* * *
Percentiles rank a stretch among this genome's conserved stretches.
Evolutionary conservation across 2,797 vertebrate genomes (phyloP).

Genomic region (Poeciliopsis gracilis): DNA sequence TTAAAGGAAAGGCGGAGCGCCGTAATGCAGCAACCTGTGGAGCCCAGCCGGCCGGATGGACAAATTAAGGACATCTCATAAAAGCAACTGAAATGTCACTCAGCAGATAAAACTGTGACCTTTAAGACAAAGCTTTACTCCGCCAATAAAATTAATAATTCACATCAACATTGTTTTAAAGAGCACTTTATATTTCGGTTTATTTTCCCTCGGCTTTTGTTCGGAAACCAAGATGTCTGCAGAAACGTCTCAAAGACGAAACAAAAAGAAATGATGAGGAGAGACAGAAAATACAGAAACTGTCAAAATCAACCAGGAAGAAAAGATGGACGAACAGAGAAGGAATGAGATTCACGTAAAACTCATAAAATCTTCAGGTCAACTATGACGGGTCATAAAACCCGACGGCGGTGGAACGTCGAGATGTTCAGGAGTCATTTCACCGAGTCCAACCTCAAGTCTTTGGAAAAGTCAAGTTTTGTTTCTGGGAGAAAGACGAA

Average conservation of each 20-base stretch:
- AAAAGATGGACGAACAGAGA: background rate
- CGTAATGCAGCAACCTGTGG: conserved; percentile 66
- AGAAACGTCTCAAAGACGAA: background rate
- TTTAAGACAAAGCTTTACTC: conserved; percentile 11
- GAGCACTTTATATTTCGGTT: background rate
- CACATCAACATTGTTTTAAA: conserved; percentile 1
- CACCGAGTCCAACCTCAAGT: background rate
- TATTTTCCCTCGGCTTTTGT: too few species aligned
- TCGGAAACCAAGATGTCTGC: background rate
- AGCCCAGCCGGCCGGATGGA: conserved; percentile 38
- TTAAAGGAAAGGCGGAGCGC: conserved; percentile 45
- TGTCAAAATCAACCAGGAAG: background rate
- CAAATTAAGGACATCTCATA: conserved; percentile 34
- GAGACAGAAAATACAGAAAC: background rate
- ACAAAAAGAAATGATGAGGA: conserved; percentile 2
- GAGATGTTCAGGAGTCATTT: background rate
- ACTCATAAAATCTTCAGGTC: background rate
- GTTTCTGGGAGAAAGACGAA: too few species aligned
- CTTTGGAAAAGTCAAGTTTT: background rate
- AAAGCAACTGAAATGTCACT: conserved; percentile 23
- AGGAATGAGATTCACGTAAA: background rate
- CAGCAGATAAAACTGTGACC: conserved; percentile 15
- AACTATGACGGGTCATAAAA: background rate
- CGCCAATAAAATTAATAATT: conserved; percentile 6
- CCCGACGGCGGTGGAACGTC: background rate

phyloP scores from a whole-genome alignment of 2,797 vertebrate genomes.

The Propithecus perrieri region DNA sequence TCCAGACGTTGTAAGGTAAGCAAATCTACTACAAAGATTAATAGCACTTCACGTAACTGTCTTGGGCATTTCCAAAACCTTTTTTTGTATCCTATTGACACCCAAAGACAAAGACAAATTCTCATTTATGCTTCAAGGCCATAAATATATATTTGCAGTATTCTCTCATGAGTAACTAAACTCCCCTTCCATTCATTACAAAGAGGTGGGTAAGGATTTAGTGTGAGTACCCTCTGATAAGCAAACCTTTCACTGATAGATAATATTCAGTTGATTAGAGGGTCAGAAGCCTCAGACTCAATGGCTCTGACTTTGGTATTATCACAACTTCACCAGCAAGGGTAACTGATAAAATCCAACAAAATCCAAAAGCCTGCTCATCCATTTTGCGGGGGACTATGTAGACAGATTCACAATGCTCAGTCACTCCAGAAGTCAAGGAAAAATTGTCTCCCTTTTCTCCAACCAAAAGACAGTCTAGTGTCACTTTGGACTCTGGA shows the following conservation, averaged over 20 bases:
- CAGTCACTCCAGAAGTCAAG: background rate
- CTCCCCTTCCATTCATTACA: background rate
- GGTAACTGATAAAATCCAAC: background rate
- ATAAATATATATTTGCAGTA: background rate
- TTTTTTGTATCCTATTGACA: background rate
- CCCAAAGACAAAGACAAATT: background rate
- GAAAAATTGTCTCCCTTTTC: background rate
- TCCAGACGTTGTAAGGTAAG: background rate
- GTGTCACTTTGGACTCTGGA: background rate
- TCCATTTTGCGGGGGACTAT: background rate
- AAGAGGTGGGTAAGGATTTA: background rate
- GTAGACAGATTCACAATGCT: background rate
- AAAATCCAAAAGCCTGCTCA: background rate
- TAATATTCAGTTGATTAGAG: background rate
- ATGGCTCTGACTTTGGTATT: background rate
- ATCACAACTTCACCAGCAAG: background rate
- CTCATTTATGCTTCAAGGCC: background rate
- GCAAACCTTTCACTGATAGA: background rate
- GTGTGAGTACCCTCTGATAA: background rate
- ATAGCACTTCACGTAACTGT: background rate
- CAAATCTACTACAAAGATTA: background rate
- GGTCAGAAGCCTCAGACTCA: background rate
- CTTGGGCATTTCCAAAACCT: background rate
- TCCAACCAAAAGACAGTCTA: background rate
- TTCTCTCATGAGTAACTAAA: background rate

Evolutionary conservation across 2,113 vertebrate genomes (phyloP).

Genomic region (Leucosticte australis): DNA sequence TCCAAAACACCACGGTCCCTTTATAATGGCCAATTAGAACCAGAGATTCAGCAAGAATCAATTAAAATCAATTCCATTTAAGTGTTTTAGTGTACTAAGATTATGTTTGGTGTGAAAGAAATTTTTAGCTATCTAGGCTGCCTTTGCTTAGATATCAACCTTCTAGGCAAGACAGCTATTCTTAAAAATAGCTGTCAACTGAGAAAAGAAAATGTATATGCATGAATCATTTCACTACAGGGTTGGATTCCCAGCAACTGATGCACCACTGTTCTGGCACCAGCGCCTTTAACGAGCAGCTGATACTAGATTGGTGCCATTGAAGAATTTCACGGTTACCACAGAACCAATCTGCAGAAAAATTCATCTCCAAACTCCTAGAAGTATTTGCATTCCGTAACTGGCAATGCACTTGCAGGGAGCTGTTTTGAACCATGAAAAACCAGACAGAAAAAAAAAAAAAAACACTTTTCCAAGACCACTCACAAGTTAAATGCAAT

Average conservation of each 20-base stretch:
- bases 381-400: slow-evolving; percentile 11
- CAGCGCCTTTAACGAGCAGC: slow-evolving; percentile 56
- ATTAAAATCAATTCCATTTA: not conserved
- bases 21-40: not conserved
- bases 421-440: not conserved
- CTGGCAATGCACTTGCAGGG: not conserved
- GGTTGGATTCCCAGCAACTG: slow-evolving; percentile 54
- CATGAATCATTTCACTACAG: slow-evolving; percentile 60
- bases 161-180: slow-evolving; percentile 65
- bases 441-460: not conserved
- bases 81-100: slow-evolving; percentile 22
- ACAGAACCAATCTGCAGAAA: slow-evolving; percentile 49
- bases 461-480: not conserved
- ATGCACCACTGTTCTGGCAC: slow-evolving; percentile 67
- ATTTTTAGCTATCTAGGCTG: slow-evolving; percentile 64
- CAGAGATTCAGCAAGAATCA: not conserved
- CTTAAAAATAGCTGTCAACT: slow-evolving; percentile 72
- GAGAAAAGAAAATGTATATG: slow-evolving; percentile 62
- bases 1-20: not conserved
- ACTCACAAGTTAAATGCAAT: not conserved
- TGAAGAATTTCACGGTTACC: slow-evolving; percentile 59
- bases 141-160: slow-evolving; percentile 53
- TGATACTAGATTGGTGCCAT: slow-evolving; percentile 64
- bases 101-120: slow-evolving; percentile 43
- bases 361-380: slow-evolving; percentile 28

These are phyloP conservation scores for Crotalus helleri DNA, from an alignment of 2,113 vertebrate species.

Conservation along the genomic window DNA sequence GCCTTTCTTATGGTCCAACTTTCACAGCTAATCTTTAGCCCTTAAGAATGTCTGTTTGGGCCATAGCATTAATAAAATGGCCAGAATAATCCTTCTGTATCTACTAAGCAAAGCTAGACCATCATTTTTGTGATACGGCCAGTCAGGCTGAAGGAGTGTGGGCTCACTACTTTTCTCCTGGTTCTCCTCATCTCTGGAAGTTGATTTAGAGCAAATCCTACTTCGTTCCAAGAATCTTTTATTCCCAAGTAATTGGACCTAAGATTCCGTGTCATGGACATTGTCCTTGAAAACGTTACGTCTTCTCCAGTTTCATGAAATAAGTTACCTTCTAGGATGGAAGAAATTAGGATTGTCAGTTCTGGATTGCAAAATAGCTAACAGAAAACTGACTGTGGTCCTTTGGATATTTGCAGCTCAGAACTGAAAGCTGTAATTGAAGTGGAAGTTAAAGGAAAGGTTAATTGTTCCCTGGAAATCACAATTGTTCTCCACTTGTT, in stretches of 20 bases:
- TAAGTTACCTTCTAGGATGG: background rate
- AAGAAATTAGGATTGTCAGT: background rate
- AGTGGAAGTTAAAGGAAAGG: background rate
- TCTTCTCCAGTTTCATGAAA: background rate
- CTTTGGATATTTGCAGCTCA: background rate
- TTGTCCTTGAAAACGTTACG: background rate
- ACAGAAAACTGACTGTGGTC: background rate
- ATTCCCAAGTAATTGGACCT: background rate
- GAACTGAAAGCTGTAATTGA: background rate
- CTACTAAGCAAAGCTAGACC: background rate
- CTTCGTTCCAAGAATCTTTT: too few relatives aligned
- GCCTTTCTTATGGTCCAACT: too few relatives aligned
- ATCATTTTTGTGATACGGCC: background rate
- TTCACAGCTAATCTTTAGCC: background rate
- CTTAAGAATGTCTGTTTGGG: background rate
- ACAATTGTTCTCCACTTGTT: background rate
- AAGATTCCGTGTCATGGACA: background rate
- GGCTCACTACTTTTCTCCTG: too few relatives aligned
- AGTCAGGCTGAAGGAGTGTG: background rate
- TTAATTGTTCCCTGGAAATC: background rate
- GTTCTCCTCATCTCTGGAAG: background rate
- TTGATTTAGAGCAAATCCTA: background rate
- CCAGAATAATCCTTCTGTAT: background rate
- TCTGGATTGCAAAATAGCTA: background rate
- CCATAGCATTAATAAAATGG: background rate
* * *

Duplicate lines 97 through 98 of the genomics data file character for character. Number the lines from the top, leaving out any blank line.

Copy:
- CTTCGTTCCAAGAATCTTTT: too few relatives aligned
- GCCTTTCTTATGGTCCAACT: too few relatives aligned